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Comics of 1986 #30: X-Factor
© Shane Ivey
September 12, 2006

In comics, 1986 was a year for starting over. It was a year for taking old characters back to their roots and shedding the weight of decades of continuity, or placing them in a new light altogether. DC jump-started their entire line-up with Crisis on Infinite Earths. Frank Miller made Batman relevant to the masses in The Dark Knight Returns. John Byrne reinvented Superman in the miniseries The Man of Steel. Alan Moore turned the very concept of superhero comics on its head in Watchmen.

But DC didn’t have all the fun. John Byrne did double duty in retroactive continuity that year: Before leaving Marvel he nullified his own classic Uncanny X-Men “Dark Phoenix” storyline with the return of Jean Grey.

The Phoenix Farce

In the Dark Phoenix story, written by Chris Claremont and illustrated by Byrne, telepath Jean Grey had psychically tapped into a source of tremendous cosmic power when the X-Men were crashing to earth in a space ship. As the Phoenix her newfound power saved all their lives, but she fell for the manipulations of the debaucherous Hellfire Club’s illusion-spinning mutant Mastermind, who tapped into her secret dreams of abandoning her goody two-shoes lifestyle for, well, dominatrix outfits and a sneer.

Just kidding!
Grey soon figured out that Mastermind was pulling all her strings, so she blew his mind by forcing him to comprehend the full scope of the universe all at once. Then she flew out into space, destroyed a whole alien civilization by forcing its sun to go supernova as a snack, and got chased down by the X-Men and a Legion of Superheroes-inspired team of alien superheroes.

Grey eventually came to her senses, but the rest of the X-Men got their asses handed to them twice in a row — first by Dark Phoenix herself, until her boyfriend Cyclops and mentor Charles Xavier convinced her to settle down, and then by the aliens. Grey used an alien weapon to disintegrate herself rather than be a threat to the universe. Everybody cried. The fans went nuts.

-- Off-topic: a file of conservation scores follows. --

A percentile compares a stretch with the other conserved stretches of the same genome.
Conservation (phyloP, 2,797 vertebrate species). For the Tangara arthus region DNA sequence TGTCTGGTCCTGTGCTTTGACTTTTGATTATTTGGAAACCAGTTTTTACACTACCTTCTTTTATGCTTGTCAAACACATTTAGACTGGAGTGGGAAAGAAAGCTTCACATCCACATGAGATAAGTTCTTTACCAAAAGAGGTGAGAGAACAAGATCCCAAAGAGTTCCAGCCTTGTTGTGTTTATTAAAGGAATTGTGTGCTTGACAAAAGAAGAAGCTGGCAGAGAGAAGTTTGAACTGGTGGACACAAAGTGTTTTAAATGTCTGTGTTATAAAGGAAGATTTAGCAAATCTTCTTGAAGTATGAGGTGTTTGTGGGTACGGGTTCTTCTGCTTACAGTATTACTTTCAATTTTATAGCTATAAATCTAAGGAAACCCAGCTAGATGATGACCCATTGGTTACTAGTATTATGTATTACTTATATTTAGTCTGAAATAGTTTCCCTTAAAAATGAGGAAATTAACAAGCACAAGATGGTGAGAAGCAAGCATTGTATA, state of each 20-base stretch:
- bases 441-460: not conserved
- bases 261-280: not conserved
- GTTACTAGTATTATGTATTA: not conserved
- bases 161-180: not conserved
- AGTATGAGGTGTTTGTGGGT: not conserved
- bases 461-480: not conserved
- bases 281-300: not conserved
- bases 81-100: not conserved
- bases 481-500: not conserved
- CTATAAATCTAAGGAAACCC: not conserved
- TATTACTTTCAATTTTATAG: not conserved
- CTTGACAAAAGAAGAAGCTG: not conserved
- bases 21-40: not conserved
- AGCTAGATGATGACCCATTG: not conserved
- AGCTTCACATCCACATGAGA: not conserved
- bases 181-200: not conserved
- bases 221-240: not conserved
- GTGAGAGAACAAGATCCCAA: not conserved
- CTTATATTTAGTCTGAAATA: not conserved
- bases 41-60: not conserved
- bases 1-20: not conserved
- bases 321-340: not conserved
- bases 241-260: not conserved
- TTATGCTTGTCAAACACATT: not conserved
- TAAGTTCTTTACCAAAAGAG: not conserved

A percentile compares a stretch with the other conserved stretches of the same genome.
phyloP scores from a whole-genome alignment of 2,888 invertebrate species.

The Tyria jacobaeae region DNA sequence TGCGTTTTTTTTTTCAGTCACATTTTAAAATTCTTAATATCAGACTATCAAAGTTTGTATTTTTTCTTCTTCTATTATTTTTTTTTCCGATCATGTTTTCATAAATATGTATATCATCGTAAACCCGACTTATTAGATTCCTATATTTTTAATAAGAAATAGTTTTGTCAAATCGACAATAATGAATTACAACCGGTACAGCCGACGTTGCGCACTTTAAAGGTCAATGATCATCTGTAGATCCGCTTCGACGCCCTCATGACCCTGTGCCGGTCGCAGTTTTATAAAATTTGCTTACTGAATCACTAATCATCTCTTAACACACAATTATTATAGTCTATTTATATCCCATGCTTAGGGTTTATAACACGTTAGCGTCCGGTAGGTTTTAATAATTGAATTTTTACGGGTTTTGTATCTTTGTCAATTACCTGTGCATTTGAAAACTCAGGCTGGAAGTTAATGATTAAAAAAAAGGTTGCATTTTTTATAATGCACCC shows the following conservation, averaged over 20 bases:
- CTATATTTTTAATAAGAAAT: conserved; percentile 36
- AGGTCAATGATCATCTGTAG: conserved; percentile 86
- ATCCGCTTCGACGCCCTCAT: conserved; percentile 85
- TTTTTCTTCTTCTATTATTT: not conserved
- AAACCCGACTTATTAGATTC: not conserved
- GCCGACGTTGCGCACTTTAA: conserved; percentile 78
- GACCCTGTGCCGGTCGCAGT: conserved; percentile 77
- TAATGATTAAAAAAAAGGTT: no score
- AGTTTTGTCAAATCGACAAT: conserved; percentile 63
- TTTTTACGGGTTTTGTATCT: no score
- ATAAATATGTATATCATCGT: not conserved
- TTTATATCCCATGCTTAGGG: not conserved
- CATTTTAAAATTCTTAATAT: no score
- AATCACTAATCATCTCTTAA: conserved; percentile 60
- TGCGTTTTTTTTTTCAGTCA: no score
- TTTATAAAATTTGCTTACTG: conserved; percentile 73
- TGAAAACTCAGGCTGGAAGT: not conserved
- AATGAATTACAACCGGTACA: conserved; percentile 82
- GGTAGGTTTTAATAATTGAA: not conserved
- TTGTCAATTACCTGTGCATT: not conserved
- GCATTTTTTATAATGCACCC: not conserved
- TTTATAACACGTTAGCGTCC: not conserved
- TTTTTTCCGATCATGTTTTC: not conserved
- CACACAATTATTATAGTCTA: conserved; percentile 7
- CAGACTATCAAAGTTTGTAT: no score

In 1984, Claremont revisited the story with Mastermind’s return. He tried to get revenge on the X-Men, especially Cyclops, by trapping them in the X-Mansion and fooling them into thinking Dark Phoenix had returned and was destroying the world. Cyclops figured it out and thwarted the plot — in the process finally coming to grips with the fact that Jean Grey was really and truly dead and he had to move on. He married his new sweetheart — who looked JUST LIKE JEAN, but let’s not ask for too much sanity here — and everybody cried.

Yeah, like that was gonna last.

The Jean Grey/Phoenix retcon was introduced by future hotshot Kurt Busiek, who suggested it to Marvel writer Roger Stern, who passed it along to his buddy Byrne. Byrne wrote Busiek’s twist into Fantastic Four #285.

It turns out Jean Grey did NOT actually become the Phoenix, and did NOT actually kill herself on the Moon. The Fantastic Four found the real Jean Grey in stasis in New York City’s Jamaica Bay. What we THOUGHT was Jean Grey was a sentient energy field thingy called the Phoenix Force, which took her form and memories and everything else. So none of that earlier stuff counted. Except the dead aliens, but nobody ever mentioned them again.


The whole Phoenix retcon was set up to introduce the first issue of X-Factor, which reunited the five original X-Men: Cyclops, Iceman, Beast, Angel and, of course, Jean Grey.

To get the band back together not only did Jean return from being disintegrated on the Moon, but Iceman, Beast and Angel quit the Defenders (Marvel cancelled that book to pave the way for X-Factor), and Cyclops left both the X-Men AND his wife and baby. Way to put the “deadbeat dad” back in “superhero,” Cyke!

Later Marvel retconned Cyclops’ new wife, Madelyne Pryor, by saying she was really some kind of evil Goblyn Queen clone of Jean Grey with some kind of evil Goblyn Plan to sacrifice the baby, and then she killed herself after the X-Teams rescued the baby, so it was all OK.

X-Factor was written and drawn by Bob Layton and Jackson Guice for the first few issues. The team set up shop as professional mutant hunters, tracking down stray muties so they could train them to control their powers before they could be found by the real X-Men, who were now being led by arch-enemy Magneto because Xavier was off in outer space or something.

Walt and Louise Simonson took over about mid-way through the first year. They introduced recurring X-Men nemesis Apocalypse, a 4,000-year-old übermutant who was worshipped in ancient Egypt as a god but for some reason was obsessed enough with the biblical book of Revelations to recruit his own supervillain group of “Four Horsemen.” Angel got his wings cut off by evil mutants and went nuts, joining Apocalypse as the Angel of Death with new robot wings that threw knives.

See how cancelling the Dark Phoenix story made everything better?

Where Are They Now?

John Byrne made history with The Man of Steel.

Roger Stern was so inspired by the Phoenix fiasco that he helped work up another classic piece of comics retconning, The (very brief) Death of Superman.

Kurt Busiek went on to come up with less-crappy storylines in Astro City, Avengers, Conan and Aquaman.

Bob Layton went on to make scads of money as the head honcho of Valiant Comics before ditching comics for Hollywood.

Jackson Guice is still drawing comics.

Madelyne Pryor is still dead.

Jean Grey is . . . I don't know. What happened in comics this week?

Click here to return to the Comics of 1986.

RevSF managing editor Shane Ivey still remembers Uncanny X-Men #175 -- the one where Cyclops was cool.

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